10. Premium User Badge

    mecreant says:

    This is a little off topic, but yesterday I came across a starter deck for a game called Guardians that I had bought years ago and never had the opportunity to play. Has anyone played it? Is it any good? Is there a web site that compares and rates the various collectible card games that have come out over the years?

  11. Hmm-Hmm. says:

    Interesting. I admit that I’ve not played the more recent versions of DotP, but those I did play I really enjoyed. If done well, this could make a DotP game which is more lasting, has more players and can grow in content.

    I just doubt the base will be good enough to allow this to happen. But I’ll probably try it out anyway.

    • Frostbeard says:

      It will never do that. DotP is just a gateway into proper magic. Magic the Gathering Online (MODO – Magic Online with Digital Objects) is the client that will see growth in numbers (if they ever fix some of the more horrible bugs and make a better interface)

      DotP is nothing more than a way for ppl to learn the basic rules and then start playing the actual game either with cardboard or on MODO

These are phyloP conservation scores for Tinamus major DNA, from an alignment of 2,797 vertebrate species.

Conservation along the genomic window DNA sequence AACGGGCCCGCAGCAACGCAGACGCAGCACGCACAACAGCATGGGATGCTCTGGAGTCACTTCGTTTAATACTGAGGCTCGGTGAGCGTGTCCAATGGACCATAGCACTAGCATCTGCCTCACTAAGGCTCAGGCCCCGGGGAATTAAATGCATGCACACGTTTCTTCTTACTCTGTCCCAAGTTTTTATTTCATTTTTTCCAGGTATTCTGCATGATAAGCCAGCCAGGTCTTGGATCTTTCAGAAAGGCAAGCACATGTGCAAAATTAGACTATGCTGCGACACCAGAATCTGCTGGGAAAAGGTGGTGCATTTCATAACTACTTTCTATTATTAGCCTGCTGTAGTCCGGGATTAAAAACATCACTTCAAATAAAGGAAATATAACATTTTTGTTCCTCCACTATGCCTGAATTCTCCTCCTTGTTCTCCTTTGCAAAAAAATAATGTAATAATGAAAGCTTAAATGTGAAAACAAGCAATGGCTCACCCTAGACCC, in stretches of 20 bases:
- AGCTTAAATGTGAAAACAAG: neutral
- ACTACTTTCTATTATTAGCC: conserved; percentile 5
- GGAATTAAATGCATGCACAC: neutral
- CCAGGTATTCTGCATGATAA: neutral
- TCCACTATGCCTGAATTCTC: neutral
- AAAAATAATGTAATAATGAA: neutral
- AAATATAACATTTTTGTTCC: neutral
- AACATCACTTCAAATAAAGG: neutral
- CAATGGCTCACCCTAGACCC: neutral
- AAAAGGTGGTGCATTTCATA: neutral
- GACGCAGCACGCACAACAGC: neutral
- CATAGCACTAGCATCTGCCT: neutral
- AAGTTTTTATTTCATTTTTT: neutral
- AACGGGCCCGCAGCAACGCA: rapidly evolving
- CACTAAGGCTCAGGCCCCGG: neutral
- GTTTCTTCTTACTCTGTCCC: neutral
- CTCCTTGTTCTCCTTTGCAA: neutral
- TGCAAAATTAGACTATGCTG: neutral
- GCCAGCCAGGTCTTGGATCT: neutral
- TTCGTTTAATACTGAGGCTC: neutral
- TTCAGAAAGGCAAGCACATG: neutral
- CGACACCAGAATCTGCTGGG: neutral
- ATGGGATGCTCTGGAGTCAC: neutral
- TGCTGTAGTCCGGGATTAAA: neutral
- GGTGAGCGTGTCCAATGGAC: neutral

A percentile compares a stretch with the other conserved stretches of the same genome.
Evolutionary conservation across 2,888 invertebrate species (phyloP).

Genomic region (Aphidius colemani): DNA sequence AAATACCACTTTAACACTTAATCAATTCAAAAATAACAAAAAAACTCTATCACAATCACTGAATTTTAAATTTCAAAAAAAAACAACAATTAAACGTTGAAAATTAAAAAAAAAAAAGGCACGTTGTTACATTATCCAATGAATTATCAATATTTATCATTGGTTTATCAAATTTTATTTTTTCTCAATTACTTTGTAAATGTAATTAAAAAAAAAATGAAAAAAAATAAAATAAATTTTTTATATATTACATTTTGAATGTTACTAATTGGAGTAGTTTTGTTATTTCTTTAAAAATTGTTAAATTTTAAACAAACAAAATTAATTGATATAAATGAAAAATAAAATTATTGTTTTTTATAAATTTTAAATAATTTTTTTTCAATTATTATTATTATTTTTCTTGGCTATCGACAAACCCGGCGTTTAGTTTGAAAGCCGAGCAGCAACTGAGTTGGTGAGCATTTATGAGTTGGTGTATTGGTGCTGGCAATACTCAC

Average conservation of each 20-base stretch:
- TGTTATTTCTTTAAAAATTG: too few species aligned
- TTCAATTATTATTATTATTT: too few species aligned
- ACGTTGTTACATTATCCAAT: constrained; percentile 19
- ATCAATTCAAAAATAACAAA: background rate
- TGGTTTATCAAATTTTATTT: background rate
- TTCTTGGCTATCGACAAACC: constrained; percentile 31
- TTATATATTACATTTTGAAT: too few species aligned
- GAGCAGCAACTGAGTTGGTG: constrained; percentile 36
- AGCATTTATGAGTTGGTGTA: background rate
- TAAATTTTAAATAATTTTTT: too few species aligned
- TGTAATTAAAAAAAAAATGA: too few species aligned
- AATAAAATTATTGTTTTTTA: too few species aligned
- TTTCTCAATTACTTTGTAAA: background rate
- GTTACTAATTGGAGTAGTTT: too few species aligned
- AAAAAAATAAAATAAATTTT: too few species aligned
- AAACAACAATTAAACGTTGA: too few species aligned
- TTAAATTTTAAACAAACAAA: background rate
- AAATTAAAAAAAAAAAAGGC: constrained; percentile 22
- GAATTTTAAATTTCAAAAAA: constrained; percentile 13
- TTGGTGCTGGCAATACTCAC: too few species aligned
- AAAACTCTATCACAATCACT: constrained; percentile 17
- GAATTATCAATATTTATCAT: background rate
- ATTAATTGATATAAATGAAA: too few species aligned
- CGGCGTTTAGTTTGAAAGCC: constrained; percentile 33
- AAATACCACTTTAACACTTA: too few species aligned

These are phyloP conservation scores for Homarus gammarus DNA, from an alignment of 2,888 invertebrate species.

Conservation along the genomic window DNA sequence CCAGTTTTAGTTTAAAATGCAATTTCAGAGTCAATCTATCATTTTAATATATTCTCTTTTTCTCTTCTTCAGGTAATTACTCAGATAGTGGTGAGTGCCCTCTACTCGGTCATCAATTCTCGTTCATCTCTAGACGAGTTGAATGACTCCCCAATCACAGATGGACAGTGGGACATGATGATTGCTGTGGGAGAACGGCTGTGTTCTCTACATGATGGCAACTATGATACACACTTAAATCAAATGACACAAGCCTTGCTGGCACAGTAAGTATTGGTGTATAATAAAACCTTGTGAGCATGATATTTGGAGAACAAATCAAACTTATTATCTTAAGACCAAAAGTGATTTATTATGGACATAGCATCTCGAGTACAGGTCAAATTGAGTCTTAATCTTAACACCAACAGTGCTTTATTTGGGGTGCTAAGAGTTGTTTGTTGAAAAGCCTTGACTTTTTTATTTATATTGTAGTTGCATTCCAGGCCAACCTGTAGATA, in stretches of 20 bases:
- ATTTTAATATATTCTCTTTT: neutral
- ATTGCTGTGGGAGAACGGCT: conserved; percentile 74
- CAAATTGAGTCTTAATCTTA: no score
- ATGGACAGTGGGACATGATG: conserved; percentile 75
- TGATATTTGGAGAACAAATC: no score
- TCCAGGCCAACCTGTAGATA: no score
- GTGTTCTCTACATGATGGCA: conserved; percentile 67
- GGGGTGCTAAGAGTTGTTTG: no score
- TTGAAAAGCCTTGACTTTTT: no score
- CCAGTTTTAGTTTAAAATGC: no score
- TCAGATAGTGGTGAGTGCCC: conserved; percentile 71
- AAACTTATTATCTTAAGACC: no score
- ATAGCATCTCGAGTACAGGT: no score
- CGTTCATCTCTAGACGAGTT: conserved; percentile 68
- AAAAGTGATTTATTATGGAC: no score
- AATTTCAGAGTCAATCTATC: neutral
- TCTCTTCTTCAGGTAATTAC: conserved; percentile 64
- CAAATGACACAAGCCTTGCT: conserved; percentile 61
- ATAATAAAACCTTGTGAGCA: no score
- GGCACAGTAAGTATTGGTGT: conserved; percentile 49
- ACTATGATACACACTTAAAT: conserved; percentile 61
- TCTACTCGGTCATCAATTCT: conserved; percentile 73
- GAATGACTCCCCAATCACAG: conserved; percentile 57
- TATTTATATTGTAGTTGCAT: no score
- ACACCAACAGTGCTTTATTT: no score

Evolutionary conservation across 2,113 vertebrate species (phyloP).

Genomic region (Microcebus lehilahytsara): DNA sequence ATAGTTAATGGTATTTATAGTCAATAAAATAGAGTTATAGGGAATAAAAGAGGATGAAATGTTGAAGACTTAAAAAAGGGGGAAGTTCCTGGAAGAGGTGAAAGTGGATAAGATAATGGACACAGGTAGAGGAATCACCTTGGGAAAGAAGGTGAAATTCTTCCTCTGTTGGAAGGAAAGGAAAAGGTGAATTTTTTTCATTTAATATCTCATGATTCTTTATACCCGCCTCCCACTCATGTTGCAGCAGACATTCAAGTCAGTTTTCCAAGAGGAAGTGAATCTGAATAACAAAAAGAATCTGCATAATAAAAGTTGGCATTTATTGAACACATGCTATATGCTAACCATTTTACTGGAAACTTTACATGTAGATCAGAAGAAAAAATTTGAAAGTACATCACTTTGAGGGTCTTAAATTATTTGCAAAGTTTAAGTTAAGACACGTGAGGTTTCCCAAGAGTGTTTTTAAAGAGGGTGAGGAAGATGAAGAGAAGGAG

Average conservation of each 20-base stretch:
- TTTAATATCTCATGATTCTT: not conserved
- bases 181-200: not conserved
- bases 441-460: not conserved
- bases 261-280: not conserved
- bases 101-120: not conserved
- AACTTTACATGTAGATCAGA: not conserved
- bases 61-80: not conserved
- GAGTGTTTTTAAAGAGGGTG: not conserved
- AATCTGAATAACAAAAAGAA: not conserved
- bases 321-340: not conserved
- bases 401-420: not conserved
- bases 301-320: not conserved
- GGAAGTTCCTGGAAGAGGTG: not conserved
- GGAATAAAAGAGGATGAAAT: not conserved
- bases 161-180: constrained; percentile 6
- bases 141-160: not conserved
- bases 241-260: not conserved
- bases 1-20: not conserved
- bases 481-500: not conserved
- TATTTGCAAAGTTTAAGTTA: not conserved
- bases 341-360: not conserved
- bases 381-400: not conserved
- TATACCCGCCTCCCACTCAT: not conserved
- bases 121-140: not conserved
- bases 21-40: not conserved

12. Tiltowait says:

    I would really like a fully finished Magic Stainless version, each 20XX improves some things like deck building but never seems to be quite a fully completed game. I hope they do it this time. I would also like to mention Infinity Wars which I think seems to have a lot of potential and has a nice combat style that eliminates the annoying interruptions that can happen with MTG instants and such. link to

  13. AlexV says:

    Any chance there will be drafting in this one? I don’t really care if it’s against the AI, or if you get to keep the cards afterwards, but drafting is the one form of MtG play that I haven’t been able to try yet, because I am totally unwilling to pay-per-play anything.

  14. Mitch.sp says:

    If someone wants to play a much deeper F2P cardgame alternative to HeartStone, I can fervorous suggest Might and Magic Duel of Champions.

    With more that 2 years of life, great art, 2 Base Set, several expansions, Standard and Legacy game modes, every card in the game available to free players and with an economic model really generous for new players.

    Using a referal link for other player give new accounts 6 starter decks, one for each faction, plus another free one.
    link to

    and here is a redeem code still active for more free packs:

    To redeem them after creating your account, you can either go to the official game website[] and login OR go to the ‘SHOP’ in-game and click on the blue ‘REDEEM CODE’ button on the bottom.